By: Ixchel Gonzalez
As I have survived the great war that is college application season, I have noticed the competitive atmosphere that surrounds students. One thing in particular that I have noticed has been fellow classmates belittling the achievements of others, in particular, I have seen this happen to my fellow poc’s, with people crediting their success in college admissions to the fact that they were the diversity acceptance– essentially saying that they were only let in for diversity purposes and not for the actual work and effort they put in all 4 years of high school. Which raises the question of whether or not affirmative action should still be utilized in the admissions process.
Firstly, you have to understand that affirmative action was implemented to combat discrimination and promote equality on campuses. Those opposed to the use of affirmative action believe that it gives preferential treatment to certain groups of people based on their race, gender, or sexual identity.
I can understand this to some extent, but couldn’t the same thing be said about legacy students? Legacy students are also given preferential treatment on the basis that their family has gone to the same school, and therefore, they should too. This poses a certain disadvantage to those who are not legacy students since they might be first generation students. Which brings us to why affirmative action was put in place.
Obviously we can’t deny that students face different circumstances and situations that might hinder them from certain opportunities or resources, which is why affirmative action helps their case.
Affirmative action helps the students who have been historically disadvantaged due to their race, gender, or other factors in order to gain an equal opportunity to receive a higher education and a chance to succeed. Affirmative action also helps create a more diverse and inclusive society.
When students are exposed to people from different backgrounds, it leads to a greater understanding and appreciation for different cultures and backgrounds. This can help challenge preconceptions and reduce prejudices which will help lead to a greater understanding of the diverse world of people that students might encounter outside of the classroom and in their post-education life. When people from diverse backgrounds are given equal opportunities, it means that the best talent is being utilized. This leads to an increase in both innovation and productivity, which benefits society.
We also have to take into account all the factors that are considered when making admission decisions. GPA, grades, extracurriculars, class rigor, major you’re applying under, standardized test scores, class rank, application essay, supplemental essays, recommendations, work experience, volunteer work, state residency, and the dozens of other factors that go into the application. Race and gender play a very minimal role in admissions, yet they are still taken into account.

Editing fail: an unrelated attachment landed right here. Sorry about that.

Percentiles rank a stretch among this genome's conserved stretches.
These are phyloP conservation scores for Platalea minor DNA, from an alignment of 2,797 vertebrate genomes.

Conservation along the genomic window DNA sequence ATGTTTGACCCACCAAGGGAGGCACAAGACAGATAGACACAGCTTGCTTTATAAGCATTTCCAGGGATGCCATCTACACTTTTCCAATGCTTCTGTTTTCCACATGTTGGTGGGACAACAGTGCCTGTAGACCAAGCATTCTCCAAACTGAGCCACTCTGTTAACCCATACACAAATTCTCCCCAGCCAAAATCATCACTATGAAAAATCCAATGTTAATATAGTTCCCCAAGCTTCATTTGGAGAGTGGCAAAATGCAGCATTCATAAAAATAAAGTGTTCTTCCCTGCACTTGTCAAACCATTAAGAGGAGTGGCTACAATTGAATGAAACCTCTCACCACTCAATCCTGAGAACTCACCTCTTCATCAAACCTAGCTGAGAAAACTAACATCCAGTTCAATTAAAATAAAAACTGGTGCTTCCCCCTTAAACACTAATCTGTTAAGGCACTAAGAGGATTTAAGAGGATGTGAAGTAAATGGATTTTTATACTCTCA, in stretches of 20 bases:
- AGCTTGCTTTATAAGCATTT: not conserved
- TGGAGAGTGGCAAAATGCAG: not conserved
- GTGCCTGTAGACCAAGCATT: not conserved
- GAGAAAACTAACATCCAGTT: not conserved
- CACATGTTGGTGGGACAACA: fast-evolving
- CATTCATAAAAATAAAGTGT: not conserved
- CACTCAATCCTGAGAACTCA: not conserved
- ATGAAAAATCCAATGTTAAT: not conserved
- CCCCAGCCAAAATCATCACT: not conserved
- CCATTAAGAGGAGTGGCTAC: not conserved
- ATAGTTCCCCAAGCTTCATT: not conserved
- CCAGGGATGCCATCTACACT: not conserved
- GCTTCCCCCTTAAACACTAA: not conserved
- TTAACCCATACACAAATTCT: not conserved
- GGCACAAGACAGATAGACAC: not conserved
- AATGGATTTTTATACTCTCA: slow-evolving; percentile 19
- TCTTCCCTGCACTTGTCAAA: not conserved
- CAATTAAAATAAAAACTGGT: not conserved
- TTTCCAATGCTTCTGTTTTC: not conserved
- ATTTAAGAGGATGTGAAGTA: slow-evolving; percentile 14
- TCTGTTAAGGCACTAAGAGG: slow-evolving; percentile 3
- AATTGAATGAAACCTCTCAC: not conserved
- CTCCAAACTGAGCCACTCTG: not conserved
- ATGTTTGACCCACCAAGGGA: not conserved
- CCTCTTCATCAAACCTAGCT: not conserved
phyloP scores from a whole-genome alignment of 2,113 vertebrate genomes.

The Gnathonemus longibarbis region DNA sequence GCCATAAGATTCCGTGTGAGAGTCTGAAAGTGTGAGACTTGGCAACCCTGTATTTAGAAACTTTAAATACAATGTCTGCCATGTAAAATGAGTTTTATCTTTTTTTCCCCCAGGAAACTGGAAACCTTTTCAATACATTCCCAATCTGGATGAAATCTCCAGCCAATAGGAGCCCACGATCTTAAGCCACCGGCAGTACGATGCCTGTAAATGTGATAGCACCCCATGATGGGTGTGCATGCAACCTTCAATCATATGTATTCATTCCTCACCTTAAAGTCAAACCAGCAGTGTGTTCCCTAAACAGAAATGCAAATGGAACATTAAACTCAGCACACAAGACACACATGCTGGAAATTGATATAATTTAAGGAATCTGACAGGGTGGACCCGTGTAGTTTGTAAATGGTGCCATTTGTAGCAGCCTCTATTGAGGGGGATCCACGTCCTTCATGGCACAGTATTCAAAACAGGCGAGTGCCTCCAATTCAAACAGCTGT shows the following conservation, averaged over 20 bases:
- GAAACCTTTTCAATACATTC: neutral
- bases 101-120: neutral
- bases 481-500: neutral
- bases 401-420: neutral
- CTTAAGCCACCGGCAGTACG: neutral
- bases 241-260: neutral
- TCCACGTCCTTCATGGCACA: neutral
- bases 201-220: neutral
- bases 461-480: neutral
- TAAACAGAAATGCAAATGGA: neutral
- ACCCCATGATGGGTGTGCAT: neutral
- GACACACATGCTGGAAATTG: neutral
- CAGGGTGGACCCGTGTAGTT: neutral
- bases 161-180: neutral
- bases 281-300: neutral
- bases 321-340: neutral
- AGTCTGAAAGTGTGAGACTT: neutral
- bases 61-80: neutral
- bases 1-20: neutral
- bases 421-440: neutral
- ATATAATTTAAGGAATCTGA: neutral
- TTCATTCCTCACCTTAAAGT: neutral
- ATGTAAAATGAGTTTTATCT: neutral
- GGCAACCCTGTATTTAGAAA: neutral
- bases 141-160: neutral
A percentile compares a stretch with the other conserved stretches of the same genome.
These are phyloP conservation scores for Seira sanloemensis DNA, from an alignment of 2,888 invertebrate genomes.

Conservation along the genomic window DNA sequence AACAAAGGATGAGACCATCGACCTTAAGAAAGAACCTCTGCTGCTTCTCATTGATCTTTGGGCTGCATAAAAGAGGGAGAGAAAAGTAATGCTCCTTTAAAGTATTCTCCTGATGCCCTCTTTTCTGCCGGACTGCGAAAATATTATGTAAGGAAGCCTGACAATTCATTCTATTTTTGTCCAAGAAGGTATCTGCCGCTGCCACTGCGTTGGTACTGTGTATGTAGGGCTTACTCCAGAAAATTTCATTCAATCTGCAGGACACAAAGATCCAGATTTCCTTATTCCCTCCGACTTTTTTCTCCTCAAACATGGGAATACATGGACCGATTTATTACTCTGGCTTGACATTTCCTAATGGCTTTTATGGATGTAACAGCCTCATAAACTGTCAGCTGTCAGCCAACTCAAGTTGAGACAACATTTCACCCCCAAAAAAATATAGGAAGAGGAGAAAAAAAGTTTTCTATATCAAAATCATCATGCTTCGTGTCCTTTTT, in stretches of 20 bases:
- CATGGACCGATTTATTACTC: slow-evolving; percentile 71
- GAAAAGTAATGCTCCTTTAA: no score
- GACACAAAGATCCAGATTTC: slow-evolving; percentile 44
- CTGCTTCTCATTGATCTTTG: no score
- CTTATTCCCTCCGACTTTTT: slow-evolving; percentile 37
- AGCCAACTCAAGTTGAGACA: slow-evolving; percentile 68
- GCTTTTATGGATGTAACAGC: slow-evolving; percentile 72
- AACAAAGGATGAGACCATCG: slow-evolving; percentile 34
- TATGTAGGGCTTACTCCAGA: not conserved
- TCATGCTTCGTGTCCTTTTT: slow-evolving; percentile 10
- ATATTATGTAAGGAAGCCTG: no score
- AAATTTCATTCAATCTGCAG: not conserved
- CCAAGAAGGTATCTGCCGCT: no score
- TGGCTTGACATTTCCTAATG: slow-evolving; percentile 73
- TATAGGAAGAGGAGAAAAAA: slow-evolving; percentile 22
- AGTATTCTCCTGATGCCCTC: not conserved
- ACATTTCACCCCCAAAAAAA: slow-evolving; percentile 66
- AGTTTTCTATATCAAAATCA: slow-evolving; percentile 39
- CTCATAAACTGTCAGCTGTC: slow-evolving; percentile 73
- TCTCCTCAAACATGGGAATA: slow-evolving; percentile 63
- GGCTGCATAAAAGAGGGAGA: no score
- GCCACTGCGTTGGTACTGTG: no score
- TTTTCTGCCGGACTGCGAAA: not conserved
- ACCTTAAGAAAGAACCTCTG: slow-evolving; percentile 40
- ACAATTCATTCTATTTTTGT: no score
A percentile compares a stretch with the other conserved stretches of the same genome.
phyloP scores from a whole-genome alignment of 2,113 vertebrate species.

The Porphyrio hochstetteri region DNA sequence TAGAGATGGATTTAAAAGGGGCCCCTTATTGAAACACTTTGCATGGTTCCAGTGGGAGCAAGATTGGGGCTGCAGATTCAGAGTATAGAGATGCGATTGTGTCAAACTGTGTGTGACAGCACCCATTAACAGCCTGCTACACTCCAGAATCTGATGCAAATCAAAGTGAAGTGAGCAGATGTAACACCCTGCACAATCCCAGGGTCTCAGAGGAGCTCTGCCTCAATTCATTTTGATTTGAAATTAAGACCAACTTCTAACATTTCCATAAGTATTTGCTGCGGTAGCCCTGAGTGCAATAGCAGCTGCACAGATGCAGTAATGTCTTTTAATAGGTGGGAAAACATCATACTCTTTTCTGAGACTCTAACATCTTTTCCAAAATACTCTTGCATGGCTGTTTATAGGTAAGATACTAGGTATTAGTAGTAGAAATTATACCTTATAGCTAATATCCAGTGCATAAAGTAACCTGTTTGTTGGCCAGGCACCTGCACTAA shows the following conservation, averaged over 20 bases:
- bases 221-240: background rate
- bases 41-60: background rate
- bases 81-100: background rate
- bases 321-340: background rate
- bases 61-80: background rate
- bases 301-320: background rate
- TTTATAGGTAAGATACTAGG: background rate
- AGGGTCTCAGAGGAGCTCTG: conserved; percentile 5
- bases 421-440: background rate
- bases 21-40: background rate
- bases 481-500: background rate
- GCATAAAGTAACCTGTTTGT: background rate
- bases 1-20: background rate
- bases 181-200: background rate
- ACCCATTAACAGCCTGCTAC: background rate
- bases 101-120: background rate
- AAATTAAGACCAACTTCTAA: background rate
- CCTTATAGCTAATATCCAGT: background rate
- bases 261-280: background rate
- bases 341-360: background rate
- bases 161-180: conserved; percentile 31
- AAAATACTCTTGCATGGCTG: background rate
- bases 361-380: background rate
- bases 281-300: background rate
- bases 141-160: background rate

Obviously some factors are weighed more heavily than others which is why race and gender are only a small sliver of a very big pie that is taken into consideration. With this in mind, it’s easy to see how it can be hurtful when people downplay one’s accomplishments just to say that you only got in because of your race– to make it seem as if I was just sitting around all 4-years of high school having a free ticket into any university of my choosing.
The idea that race is the sole reason people get into whatever university is false, and it furthers the stigma that POC’s aren’t smart and rely purely on their race to get them into wherever they want.
Not only does affirmative action help increase diversity on school campuses, but it also gives those disproportionately affected by hardships an opportunity to have the available resources colleges offer at their fingertips.
What many don’t take into account when making such comments about race is that GPA and grades are the entry level to even have all the material you submitted looked at. Prestigious schools have a minimum GPA requirement to even be considered, and this goes for everyone regardless of race. Not to mention, these kids getting admitted into elite universities probably have intense extracurriculars and have worked hard all four years of high school to be able to compete with the other stellar applicants.
When you say that someone was the diversity acceptance, it belittles all the blood, sweat, and tears they have gone through–both in and out of school. Maybe try working a job to support your family, all the while having 6+ hours of coursework, studying, and extracurriculars to juggle, before passing judgment.
If universities do decide to get rid of affirmative action, they should also get rid of the legacy question that is asked to be able to create a fair application process. Yet, in all honesty, I don’t think admissions will ever truly be impartial because they are done by people, and people have their own prejudices and appeals– which is why universities should keep affirmative action. In doing so, it keeps admissions fair to students and gives chances to those with less resources.
As applicants get more competitive throughout each admissions cycle, the rivalry between students and the jealousy among them is only bound to increase. So, when it comes to be that time of year again, just remember that everything happens for a reason, and don’t make comments belittling someone else’s achievements.